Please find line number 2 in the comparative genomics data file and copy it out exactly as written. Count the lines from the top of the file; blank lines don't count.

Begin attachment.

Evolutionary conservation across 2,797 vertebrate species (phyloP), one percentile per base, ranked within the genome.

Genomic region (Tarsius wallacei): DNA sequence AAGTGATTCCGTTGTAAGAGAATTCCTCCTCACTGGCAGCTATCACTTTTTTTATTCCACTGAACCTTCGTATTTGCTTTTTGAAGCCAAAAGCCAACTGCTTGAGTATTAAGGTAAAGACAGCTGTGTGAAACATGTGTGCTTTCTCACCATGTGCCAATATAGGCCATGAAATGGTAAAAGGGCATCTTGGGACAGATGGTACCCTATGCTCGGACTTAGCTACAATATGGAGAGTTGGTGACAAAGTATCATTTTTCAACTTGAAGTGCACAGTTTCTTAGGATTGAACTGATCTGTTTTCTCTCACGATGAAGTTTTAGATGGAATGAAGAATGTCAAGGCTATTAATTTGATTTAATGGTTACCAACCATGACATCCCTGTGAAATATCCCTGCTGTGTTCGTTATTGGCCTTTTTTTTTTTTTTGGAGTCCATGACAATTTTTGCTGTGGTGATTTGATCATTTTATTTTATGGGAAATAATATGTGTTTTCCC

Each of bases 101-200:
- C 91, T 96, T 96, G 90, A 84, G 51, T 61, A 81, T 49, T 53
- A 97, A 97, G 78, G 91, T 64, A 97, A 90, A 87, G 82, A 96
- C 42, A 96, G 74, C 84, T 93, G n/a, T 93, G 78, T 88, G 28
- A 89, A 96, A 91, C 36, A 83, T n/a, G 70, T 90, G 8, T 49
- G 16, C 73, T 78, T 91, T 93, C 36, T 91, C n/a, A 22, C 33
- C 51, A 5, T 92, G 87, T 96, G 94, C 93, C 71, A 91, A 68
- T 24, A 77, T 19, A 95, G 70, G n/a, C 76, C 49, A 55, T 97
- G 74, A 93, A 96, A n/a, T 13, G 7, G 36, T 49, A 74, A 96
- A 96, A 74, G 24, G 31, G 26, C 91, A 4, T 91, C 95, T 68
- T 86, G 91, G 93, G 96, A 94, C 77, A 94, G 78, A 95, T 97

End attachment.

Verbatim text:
Genomic region (Tarsius wallacei): DNA sequence AAGTGATTCCGTTGTAAGAGAATTCCTCCTCACTGGCAGCTATCACTTTTTTTATTCCACTGAACCTTCGTATTTGCTTTTTGAAGCCAAAAGCCAACTGCTTGAGTATTAAGGTAAAGACAGCTGTGTGAAACATGTGTGCTTTCTCACCATGTGCCAATATAGGCCATGAAATGGTAAAAGGGCATCTTGGGACAGATGGTACCCTATGCTCGGACTTAGCTACAATATGGAGAGTTGGTGACAAAGTATCATTTTTCAACTTGAAGTGCACAGTTTCTTAGGATTGAACTGATCTGTTTTCTCTCACGATGAAGTTTTAGATGGAATGAAGAATGTCAAGGCTATTAATTTGATTTAATGGTTACCAACCATGACATCCCTGTGAAATATCCCTGCTGTGTTCGTTATTGGCCTTTTTTTTTTTTTTGGAGTCCATGACAATTTTTGCTGTGGTGATTTGATCATTTTATTTTATGGGAAATAATATGTGTTTTCCC